Information architecture, interaction design, usability, and visual interface design & consulting
Much of our current work is under NDA and involves designing suites of applications for productivity and big data. We've also collaborated with over 15 departments at the Massachusetts Institute of Technology, helped launch social good and digital magazine startups, and consulted with e-commerce sites. To request access to our private demo site, please contact us.
We love helping people access and understand digital tools and information. This has driven our work since 1996, when we met, and together designed, the first website for a Boston university. Tania designed, Debby coded. We both edited content and defined structure. Fortunately, we've learned a lot since then.
We've been designing dynamic applications since 2000, when we were both at ATG, the early web personalization pioneer. Since 2004, we've worked with developers and business owners to design applications that help people work, find, learn, and connect.
Debby bridges gaps between the design, engineering, and communications worlds, with over 20 years of experience helping these groups develop well-organized and intuitive sites and applications. She particularly enjoys translating complicated administrative processes into powerful but easy-to-use interfaces.
Debby is an MIT graduate, and in addition to co-writing Visual Usability, co-authored The MIT Guide to Teaching Web Site Design, published by the MIT Press in April 2001.
Equally interested in content and form, Tania is dedicated to using visual design to help people understand and use technology.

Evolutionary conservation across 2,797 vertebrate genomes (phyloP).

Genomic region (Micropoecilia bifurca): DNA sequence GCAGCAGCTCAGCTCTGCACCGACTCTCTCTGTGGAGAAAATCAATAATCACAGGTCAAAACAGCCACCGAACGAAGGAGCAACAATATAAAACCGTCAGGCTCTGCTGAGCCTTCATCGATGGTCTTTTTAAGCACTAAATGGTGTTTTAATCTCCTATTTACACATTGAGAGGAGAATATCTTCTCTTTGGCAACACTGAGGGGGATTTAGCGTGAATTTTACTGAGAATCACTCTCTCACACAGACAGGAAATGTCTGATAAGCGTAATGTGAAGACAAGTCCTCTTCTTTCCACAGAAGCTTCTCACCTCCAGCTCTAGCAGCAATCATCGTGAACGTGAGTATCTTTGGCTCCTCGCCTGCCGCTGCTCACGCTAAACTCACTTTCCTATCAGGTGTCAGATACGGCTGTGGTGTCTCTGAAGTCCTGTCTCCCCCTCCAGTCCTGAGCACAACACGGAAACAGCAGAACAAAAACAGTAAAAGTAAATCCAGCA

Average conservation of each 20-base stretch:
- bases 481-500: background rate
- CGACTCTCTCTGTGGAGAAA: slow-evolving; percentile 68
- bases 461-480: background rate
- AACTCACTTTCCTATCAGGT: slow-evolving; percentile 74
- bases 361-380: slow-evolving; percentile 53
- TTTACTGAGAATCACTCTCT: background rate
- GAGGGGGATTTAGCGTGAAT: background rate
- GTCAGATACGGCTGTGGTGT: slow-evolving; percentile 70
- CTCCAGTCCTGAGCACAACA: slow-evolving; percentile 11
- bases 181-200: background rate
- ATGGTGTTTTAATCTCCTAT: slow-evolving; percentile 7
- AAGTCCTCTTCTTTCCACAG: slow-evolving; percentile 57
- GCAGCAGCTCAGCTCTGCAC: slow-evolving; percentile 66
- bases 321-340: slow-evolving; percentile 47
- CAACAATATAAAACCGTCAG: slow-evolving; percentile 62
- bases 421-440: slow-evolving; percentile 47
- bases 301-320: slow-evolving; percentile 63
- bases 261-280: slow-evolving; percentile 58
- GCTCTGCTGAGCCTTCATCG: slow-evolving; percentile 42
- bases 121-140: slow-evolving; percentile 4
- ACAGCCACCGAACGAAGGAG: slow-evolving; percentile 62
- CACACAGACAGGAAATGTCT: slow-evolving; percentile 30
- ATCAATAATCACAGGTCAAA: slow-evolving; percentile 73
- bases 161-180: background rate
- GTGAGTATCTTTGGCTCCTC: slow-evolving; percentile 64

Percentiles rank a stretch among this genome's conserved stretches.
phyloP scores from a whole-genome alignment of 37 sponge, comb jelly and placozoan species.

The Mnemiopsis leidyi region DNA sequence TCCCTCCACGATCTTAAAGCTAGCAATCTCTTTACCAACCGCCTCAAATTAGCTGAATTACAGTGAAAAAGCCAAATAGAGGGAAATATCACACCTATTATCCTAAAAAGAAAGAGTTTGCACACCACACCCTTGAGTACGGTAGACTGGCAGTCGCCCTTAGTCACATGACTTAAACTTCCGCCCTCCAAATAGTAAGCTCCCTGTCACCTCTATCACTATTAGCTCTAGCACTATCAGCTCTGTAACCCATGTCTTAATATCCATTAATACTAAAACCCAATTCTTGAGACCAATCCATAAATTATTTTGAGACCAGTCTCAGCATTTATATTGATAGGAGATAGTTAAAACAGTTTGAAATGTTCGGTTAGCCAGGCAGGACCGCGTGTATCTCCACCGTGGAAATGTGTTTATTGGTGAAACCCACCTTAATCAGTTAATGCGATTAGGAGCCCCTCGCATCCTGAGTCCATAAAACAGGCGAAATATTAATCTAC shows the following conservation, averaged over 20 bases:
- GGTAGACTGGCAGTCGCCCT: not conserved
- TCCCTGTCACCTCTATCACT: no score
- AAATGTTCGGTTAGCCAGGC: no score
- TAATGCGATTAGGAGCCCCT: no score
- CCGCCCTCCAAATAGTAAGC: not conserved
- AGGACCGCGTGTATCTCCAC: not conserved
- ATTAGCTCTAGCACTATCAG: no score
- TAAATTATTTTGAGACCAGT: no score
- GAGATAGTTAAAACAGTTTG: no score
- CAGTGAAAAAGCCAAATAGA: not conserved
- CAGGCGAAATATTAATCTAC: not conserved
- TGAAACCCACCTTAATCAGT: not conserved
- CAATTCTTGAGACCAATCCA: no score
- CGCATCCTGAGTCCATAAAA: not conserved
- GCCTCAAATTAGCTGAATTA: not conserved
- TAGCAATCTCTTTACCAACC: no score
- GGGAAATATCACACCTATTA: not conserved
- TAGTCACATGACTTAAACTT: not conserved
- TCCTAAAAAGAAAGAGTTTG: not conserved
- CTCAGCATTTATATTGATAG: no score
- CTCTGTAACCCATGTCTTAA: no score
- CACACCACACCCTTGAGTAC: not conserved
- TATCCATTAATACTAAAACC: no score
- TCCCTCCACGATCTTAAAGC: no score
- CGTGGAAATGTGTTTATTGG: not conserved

Formal study includes an MDes in human-centered communication design from IIT Institute of Design in Chicago, a BFA in graphic design from Boston University, and a summer with Paul Rand and Armin Hofmann in Switzerland.
Tania teaches interactive information design to graduate students at Northeastern University.
Digital interfaces rely on common visual design tools to communicate – layout, type, color, and imagery, along with controls and affordances. We've written Visual Usability: Principles and Practices for Designing Digital Applications to provide a common language for defining and evaluating visual user interfaces that's grounded in how people perceive and interpret what they see.
Each chapter offers guidance on how to make strategic decisions about layout, type, color, imagery, and controls and affordances that will bridge the gap between beautiful and useful applications.
"Unlike many simplistic show-and-tell how-tos, this thoughtful, serious, and clearly written book is organized to first provide the logic for design decisions and then the tools to make them. This approach delivers a deep appreciation for designing intuitive digital applications that promote understanding and satisfaction for the user." Chris Pullman, senior critic, Yale School of Art, and former VP of design and branding, WGBH Boston
"This book provides very valuable information on how to improve the usability of visual human-computer interfaces. All of the chapters will interest researchers, practitioners, and students of usability, human-computer interaction, interaction design, graphic design, and other related fields who want to know more about the important and expanding area of visual usability." Computing Reviews, May 28, 2014
"[A]n excellent choice for the instructor looking for a textbook detailing the major principles and practices of designing Web site or mobile device interfaces. Particularly effective is the authors' running critique of the USDA Web site, SuperTracker, for its strengths and weaknesses in visual usability." Technical Communication, May 2014
Got a question or comment? We'd love to hear from you.
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